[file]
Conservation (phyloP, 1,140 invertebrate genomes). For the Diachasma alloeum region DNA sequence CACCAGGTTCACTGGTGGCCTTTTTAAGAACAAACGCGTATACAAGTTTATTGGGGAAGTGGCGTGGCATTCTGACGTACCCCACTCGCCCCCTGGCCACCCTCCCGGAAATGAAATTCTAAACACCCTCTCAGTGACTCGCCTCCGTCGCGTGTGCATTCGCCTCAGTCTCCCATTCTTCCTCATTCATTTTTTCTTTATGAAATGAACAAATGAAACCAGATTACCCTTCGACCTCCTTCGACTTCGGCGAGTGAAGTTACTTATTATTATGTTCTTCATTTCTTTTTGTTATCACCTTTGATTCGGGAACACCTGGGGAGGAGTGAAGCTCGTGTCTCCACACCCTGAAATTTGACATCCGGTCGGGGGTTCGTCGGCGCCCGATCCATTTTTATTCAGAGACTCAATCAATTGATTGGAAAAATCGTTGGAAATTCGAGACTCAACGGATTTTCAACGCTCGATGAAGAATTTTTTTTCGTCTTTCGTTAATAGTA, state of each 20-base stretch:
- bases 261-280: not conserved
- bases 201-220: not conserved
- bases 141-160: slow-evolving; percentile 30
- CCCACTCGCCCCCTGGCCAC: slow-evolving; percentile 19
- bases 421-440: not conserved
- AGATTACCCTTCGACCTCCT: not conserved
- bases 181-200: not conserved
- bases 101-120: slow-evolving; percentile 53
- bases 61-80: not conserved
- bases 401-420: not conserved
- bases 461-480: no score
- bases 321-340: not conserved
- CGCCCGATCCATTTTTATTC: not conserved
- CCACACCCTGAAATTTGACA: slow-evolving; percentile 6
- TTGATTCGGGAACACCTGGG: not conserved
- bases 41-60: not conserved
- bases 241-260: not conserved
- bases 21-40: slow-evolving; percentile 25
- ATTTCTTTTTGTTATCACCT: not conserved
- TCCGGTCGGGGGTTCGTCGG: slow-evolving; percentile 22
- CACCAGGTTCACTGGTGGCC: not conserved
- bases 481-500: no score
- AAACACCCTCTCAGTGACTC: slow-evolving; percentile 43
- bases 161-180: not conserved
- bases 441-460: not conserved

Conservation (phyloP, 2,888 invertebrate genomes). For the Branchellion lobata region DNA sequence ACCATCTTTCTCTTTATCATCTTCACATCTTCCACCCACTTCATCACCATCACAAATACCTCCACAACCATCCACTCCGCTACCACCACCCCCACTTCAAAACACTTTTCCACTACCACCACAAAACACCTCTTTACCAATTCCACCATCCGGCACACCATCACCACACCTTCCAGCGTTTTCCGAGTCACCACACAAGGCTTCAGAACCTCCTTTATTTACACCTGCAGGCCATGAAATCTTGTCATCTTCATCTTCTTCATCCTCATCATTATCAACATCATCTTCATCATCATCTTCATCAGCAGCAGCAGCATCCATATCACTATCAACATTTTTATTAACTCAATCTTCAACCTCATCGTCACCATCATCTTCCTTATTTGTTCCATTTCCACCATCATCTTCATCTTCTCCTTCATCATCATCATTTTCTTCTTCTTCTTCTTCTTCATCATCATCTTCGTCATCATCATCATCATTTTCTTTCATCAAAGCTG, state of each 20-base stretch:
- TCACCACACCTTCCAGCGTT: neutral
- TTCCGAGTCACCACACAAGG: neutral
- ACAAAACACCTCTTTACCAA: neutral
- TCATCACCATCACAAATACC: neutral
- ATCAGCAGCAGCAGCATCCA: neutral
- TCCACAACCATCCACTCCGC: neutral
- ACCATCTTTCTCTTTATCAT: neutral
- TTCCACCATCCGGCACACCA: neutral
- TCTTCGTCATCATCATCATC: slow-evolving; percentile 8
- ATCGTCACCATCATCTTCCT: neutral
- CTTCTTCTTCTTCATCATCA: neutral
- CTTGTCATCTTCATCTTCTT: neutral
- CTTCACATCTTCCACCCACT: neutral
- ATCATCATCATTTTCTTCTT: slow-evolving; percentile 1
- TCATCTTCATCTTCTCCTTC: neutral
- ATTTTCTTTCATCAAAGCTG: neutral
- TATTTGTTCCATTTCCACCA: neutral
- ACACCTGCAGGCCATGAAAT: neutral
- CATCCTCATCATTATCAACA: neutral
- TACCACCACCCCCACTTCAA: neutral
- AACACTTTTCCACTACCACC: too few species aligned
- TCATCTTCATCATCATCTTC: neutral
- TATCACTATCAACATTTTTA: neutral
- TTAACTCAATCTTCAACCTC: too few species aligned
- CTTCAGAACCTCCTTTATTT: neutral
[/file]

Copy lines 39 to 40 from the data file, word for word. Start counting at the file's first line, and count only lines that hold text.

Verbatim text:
- CTTGTCATCTTCATCTTCTT: neutral
- CTTCACATCTTCCACCCACT: neutral